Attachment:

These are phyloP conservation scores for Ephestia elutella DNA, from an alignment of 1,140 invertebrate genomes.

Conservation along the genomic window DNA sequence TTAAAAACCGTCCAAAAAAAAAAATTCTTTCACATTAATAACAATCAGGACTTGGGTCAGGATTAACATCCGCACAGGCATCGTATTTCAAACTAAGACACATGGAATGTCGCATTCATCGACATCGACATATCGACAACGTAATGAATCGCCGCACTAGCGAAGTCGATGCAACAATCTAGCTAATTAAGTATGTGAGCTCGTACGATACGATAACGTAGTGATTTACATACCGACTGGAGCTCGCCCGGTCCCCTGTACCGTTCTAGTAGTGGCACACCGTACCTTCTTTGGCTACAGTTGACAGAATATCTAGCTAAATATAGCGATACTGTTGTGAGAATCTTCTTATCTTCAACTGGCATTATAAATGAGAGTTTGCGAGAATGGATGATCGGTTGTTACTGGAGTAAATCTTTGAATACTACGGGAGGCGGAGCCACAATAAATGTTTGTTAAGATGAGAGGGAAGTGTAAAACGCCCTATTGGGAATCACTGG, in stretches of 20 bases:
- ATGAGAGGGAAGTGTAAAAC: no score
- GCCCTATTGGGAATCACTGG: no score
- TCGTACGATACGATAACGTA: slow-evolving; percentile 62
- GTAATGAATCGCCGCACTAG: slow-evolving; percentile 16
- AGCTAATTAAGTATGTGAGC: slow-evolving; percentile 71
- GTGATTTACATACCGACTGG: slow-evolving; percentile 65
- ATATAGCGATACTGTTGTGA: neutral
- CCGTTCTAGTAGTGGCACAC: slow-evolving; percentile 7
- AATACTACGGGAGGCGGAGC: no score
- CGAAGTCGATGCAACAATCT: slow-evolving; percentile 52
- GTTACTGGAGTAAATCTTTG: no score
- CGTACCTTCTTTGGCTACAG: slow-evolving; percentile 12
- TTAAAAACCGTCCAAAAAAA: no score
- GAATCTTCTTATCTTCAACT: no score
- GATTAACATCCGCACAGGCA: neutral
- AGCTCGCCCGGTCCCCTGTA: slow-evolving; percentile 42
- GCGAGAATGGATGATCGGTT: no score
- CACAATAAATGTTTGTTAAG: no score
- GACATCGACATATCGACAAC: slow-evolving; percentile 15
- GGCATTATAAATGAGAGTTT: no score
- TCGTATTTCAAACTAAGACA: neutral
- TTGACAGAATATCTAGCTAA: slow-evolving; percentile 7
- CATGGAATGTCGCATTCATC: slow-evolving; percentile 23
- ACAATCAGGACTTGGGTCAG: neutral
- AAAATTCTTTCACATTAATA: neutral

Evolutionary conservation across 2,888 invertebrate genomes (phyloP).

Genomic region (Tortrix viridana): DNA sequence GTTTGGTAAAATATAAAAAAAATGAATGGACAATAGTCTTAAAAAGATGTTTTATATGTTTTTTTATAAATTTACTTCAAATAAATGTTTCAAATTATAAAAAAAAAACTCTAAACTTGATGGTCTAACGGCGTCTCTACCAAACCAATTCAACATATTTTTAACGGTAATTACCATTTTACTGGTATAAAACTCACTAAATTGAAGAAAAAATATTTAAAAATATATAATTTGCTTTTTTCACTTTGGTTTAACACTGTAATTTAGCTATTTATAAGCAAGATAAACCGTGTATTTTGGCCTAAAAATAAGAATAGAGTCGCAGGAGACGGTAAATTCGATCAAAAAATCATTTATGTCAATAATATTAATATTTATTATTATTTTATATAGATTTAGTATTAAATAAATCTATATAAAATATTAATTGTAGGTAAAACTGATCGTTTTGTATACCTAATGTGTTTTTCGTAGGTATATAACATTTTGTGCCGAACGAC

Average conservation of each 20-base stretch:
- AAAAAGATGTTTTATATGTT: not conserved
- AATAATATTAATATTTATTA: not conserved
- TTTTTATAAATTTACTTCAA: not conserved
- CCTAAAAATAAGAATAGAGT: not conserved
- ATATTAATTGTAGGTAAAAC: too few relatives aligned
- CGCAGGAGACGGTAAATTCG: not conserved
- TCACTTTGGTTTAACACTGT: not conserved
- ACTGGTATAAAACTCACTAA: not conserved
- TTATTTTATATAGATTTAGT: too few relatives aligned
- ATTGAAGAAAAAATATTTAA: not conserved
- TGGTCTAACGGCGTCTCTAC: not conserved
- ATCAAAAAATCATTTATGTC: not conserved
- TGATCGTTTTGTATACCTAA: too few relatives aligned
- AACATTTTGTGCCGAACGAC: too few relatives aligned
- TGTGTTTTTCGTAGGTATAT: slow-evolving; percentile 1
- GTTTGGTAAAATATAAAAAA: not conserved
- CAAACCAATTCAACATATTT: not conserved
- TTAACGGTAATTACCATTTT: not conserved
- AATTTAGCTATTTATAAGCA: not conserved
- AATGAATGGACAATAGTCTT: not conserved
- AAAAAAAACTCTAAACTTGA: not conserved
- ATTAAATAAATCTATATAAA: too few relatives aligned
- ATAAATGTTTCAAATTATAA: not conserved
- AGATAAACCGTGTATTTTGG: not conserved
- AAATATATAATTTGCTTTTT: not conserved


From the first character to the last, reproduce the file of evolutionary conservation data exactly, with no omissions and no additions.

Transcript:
These are phyloP conservation scores for Ephestia elutella DNA, from an alignment of 1,140 invertebrate genomes.

Conservation along the genomic window DNA sequence TTAAAAACCGTCCAAAAAAAAAAATTCTTTCACATTAATAACAATCAGGACTTGGGTCAGGATTAACATCCGCACAGGCATCGTATTTCAAACTAAGACACATGGAATGTCGCATTCATCGACATCGACATATCGACAACGTAATGAATCGCCGCACTAGCGAAGTCGATGCAACAATCTAGCTAATTAAGTATGTGAGCTCGTACGATACGATAACGTAGTGATTTACATACCGACTGGAGCTCGCCCGGTCCCCTGTACCGTTCTAGTAGTGGCACACCGTACCTTCTTTGGCTACAGTTGACAGAATATCTAGCTAAATATAGCGATACTGTTGTGAGAATCTTCTTATCTTCAACTGGCATTATAAATGAGAGTTTGCGAGAATGGATGATCGGTTGTTACTGGAGTAAATCTTTGAATACTACGGGAGGCGGAGCCACAATAAATGTTTGTTAAGATGAGAGGGAAGTGTAAAACGCCCTATTGGGAATCACTGG, in stretches of 20 bases:
- ATGAGAGGGAAGTGTAAAAC: no score
- GCCCTATTGGGAATCACTGG: no score
- TCGTACGATACGATAACGTA: slow-evolving; percentile 62
- GTAATGAATCGCCGCACTAG: slow-evolving; percentile 16
- AGCTAATTAAGTATGTGAGC: slow-evolving; percentile 71
- GTGATTTACATACCGACTGG: slow-evolving; percentile 65
- ATATAGCGATACTGTTGTGA: neutral
- CCGTTCTAGTAGTGGCACAC: slow-evolving; percentile 7
- AATACTACGGGAGGCGGAGC: no score
- CGAAGTCGATGCAACAATCT: slow-evolving; percentile 52
- GTTACTGGAGTAAATCTTTG: no score
- CGTACCTTCTTTGGCTACAG: slow-evolving; percentile 12
- TTAAAAACCGTCCAAAAAAA: no score
- GAATCTTCTTATCTTCAACT: no score
- GATTAACATCCGCACAGGCA: neutral
- AGCTCGCCCGGTCCCCTGTA: slow-evolving; percentile 42
- GCGAGAATGGATGATCGGTT: no score
- CACAATAAATGTTTGTTAAG: no score
- GACATCGACATATCGACAAC: slow-evolving; percentile 15
- GGCATTATAAATGAGAGTTT: no score
- TCGTATTTCAAACTAAGACA: neutral
- TTGACAGAATATCTAGCTAA: slow-evolving; percentile 7
- CATGGAATGTCGCATTCATC: slow-evolving; percentile 23
- ACAATCAGGACTTGGGTCAG: neutral
- AAAATTCTTTCACATTAATA: neutral

Evolutionary conservation across 2,888 invertebrate genomes (phyloP).

Genomic region (Tortrix viridana): DNA sequence GTTTGGTAAAATATAAAAAAAATGAATGGACAATAGTCTTAAAAAGATGTTTTATATGTTTTTTTATAAATTTACTTCAAATAAATGTTTCAAATTATAAAAAAAAAACTCTAAACTTGATGGTCTAACGGCGTCTCTACCAAACCAATTCAACATATTTTTAACGGTAATTACCATTTTACTGGTATAAAACTCACTAAATTGAAGAAAAAATATTTAAAAATATATAATTTGCTTTTTTCACTTTGGTTTAACACTGTAATTTAGCTATTTATAAGCAAGATAAACCGTGTATTTTGGCCTAAAAATAAGAATAGAGTCGCAGGAGACGGTAAATTCGATCAAAAAATCATTTATGTCAATAATATTAATATTTATTATTATTTTATATAGATTTAGTATTAAATAAATCTATATAAAATATTAATTGTAGGTAAAACTGATCGTTTTGTATACCTAATGTGTTTTTCGTAGGTATATAACATTTTGTGCCGAACGAC

Average conservation of each 20-base stretch:
- AAAAAGATGTTTTATATGTT: not conserved
- AATAATATTAATATTTATTA: not conserved
- TTTTTATAAATTTACTTCAA: not conserved
- CCTAAAAATAAGAATAGAGT: not conserved
- ATATTAATTGTAGGTAAAAC: too few relatives aligned
- CGCAGGAGACGGTAAATTCG: not conserved
- TCACTTTGGTTTAACACTGT: not conserved
- ACTGGTATAAAACTCACTAA: not conserved
- TTATTTTATATAGATTTAGT: too few relatives aligned
- ATTGAAGAAAAAATATTTAA: not conserved
- TGGTCTAACGGCGTCTCTAC: not conserved
- ATCAAAAAATCATTTATGTC: not conserved
- TGATCGTTTTGTATACCTAA: too few relatives aligned
- AACATTTTGTGCCGAACGAC: too few relatives aligned
- TGTGTTTTTCGTAGGTATAT: slow-evolving; percentile 1
- GTTTGGTAAAATATAAAAAA: not conserved
- CAAACCAATTCAACATATTT: not conserved
- TTAACGGTAATTACCATTTT: not conserved
- AATTTAGCTATTTATAAGCA: not conserved
- AATGAATGGACAATAGTCTT: not conserved
- AAAAAAAACTCTAAACTTGA: not conserved
- ATTAAATAAATCTATATAAA: too few relatives aligned
- ATAAATGTTTCAAATTATAA: not conserved
- AGATAAACCGTGTATTTTGG: not conserved
- AAATATATAATTTGCTTTTT: not conserved